STORIES
Freedom Heroes

Cesar Chavez

by Mary Love from Spokane

Don't Buy Poison Grapes (Zannos, S. (1999). Cesar Chavez A Real-Life biography. Childs, MD: Mitchell Lane Publishers, Inc. p. 28.)
Don't Buy Poison Grapes (Zannos, S. (1999). Cesar Chavez A Real-Life biography. Childs, MD: Mitchell Lane Publishers, Inc. p. 28.)

Cesar Chavez is best known for leading a grape strike to call attention to the problems of farm workers. In 1962 he founded a group to help migrant farm workers, the National Farm Workers Association, later to become the United Farm Workers or UFW. When the grape boycott failed he led a peaceful march 300 miles from Delano, California to Sacramento. This march started with 75 people and grew to 5,000 people after three weeks (Matthews, 2003, p.6 & 9). During the tail end of the march, Cesar and the NFWA signed its first contract with the growers, giving the workers better wages. This was the first successful agricultural strike in U.S. history (Krull, 2003, p.43). The flying black eagles began to be printed on grape boxes from the companies that offered contracts, and much of the public learned to avoid the others. Cesar also helped Mexican Americans register to vote or to get citizenship papers or work permits. This was done after working in the fields all day. Cesar continued to work for better conditions for farm workers until his death in 1993, including a ban on five pesticides used on grapes that were linked to cancer, birth defects, and other illnesses (Zannos, 1999, p.28). He won many fights for migrants, such as the banning of the short-handled hoe, the cause of permanent back injury to thousands of workers.

Cesar Chavez (Zannos, S. (1999). Cesar Chavez A Real-Life Reader Biograghy. Childs, MD: Mitchell Lane Publishers, Inc. p. 4)
Cesar Chavez (Zannos, S. (1999). Cesar Chavez A Real-Life Reader Biograghy. Childs, MD: Mitchell Lane Publishers, Inc. p. 4)

Cesar Chavez was born in 1927 near Yuma, Arizona, where the family farmed more than 100 acres and operated a grocery store (Zannos, 1999, p.6). As a result of the Great Depression the farm was sold for taxes when Cesar was 12 years old (Zannos, 1999, p.9). The family was forced into migrant farm work in Arizona and California. He attended 35 different schools, because the family was forced to move three to four times a year (Krull, 2003, p.13). He quit school after the eighth grade in order to work and make money. At 17 he joined the navy. He learned keen discipline in the service that served him well in his future. After his military service he married Helen Fabela.

Cesar’s mother taught her children to take care of the poor and that fighting was wrong (Zannos, 1999, p.6&7). “Chavez credited his mother’s teachings as a chief influence. He also took strength from his religious faith, his Mexican heritage, and his heroes – Saint Francis of Assisi; Dr. Martin Luther King Jr., leader of the African American civil rights movement; and Mahatma Gandhi, who led the nonviolent fight for India’s independence from Great Britain. Chavez’s wife, Helen, provided indispensable help, as did his eight children, other family members, and loyal coworkers” (Krull, 2003, p.44).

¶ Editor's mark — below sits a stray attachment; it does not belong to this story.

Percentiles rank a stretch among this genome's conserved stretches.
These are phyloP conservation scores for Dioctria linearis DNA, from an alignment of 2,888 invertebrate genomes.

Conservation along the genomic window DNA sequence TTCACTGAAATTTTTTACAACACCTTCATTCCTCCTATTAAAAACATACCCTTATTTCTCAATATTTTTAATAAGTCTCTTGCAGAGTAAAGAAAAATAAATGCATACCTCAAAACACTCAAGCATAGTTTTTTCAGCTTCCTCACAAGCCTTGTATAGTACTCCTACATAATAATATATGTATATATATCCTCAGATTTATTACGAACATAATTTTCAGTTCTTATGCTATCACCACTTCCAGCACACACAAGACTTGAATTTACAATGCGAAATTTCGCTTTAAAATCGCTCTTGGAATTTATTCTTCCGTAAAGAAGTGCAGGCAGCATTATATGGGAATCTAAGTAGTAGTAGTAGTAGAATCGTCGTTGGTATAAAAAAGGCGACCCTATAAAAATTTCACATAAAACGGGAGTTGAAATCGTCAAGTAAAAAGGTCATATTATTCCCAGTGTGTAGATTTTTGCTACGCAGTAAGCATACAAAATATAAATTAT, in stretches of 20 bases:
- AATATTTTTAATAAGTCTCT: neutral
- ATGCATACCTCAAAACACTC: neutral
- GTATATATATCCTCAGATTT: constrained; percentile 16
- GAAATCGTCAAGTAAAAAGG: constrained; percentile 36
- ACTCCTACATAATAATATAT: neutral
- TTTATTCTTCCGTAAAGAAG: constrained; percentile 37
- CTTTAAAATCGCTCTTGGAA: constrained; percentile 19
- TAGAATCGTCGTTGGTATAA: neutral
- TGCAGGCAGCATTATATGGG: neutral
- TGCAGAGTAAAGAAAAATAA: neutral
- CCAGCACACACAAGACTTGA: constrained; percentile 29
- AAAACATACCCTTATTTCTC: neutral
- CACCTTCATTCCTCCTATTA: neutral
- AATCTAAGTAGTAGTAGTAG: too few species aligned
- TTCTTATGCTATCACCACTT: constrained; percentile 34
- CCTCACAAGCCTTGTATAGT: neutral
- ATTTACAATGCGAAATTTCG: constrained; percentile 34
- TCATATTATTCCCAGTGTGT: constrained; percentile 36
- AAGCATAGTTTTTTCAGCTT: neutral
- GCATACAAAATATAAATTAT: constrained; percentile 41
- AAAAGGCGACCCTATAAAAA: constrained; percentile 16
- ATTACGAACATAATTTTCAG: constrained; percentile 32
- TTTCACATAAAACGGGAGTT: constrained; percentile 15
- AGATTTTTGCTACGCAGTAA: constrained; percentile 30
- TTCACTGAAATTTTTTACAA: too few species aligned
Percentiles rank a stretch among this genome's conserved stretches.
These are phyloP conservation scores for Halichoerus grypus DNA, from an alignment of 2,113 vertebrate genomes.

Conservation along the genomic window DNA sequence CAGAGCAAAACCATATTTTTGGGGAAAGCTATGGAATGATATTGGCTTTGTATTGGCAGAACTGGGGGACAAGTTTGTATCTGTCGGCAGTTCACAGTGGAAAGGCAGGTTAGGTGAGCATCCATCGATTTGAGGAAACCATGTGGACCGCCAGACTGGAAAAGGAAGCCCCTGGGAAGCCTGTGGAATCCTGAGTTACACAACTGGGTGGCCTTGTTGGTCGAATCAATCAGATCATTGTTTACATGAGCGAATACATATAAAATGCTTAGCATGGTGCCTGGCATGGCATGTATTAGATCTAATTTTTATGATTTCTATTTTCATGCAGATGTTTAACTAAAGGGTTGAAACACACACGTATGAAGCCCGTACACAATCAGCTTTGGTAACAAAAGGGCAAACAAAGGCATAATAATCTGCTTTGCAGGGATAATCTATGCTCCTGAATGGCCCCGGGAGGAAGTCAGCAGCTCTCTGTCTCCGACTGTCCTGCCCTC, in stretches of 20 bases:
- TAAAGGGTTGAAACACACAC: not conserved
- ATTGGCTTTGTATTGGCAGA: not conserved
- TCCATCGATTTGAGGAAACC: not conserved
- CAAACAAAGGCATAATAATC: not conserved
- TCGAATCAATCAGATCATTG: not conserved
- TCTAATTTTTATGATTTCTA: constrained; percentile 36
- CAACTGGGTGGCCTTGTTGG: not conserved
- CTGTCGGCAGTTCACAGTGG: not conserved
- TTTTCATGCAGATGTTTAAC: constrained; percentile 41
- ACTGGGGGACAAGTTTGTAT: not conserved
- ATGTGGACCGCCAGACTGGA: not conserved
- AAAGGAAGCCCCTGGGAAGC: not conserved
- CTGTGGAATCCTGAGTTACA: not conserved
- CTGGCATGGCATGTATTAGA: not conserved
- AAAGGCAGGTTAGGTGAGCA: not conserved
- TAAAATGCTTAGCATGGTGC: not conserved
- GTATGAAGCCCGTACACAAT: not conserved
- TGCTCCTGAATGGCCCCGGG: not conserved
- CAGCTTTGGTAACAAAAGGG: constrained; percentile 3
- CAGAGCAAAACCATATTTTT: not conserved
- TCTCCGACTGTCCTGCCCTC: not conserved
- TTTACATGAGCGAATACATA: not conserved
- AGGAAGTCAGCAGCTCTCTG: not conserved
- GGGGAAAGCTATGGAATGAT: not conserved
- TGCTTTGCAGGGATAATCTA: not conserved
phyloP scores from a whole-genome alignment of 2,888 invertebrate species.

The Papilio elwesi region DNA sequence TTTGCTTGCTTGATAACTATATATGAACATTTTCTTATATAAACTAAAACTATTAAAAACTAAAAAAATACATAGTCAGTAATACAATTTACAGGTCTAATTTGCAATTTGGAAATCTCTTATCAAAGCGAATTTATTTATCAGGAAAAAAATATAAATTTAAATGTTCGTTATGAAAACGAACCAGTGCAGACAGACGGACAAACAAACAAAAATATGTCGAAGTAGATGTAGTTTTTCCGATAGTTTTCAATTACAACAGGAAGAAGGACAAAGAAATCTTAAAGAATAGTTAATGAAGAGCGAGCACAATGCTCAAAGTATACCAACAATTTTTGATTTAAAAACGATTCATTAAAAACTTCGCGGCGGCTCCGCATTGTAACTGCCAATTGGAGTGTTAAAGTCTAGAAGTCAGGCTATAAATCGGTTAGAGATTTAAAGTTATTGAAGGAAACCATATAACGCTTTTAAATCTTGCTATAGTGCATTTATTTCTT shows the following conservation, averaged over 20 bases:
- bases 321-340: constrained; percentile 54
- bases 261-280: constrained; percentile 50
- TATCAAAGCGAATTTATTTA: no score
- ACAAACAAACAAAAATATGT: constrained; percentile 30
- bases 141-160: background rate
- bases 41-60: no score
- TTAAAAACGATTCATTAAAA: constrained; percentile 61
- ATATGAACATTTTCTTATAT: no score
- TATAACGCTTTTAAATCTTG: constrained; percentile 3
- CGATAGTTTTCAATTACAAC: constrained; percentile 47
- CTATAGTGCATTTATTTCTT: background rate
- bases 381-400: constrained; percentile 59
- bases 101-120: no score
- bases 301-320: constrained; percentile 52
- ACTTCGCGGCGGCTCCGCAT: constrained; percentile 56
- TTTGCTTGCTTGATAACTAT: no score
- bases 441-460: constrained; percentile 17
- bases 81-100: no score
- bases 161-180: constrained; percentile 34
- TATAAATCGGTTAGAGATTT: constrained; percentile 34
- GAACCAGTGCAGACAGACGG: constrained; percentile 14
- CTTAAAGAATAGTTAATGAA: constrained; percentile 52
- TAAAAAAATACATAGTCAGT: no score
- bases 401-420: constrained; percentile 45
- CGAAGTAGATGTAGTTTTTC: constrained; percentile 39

In the United State’s short history we have had long periods in which we ignored the plight of the African American slave and then that of the tenant farmer. Today it is the migrant farm worker who we overlook. Cesar Chavez has brought their issues to the attention of the public and has improved their pay and working conditions. Still much could be done. Cesar is a true hero to his people. My family raises beef and crops for their own use and it represents a great deal of hard, back-breaking labor, but none of us work 12 to 14 hours daily in the garden. Food is still very inexpensive in our country. Until we are willing to pay the true cost of food production, migrants will labor for low wages. In short, we are responsible in part for their working conditions.

Cesar Chavez represents the Citizenship pillar of character. He organized the Mexican American migrants, registering them to vote, in order to give them a political voice. Cesar worked within the law to organize farm labor. His fight for the banning of pesticides, using nonviolent means, was environmentally sound as well. Cesar also represents the Fairness pillar of character by pushing for fair labor practices for migrants in the field. His entire life has been about fairness to his people.

Page created on 9/2/2008 12:00:00 AM

Last edited 9/2/2008 12:00:00 AM

The beliefs, viewpoints and opinions expressed in this hero submission on the website are those of the author and do not necessarily reflect the beliefs, viewpoints and opinions of The MY HERO Project and its staff.

Related Links

The Fight in the Fields - This site contains information about a film that addresses the life and work of Cesar Chavez.
United Farm Workers of America - This is the official site of the United Farm Workers of America.

Bibliography

Krull, Kathleen. Harvesting Hope The Story of Cesar Chavez. New York: Harcourt, Inc., 2003.

Matthews, J. L.. Cesar Chavez Fighter in the Fields. Mankato, MN: Capstone Curriculum Publishing, 2003.

Zannos, Susan. Cesar Chavez A Real-Life Reader Biography. Childs, MD1999.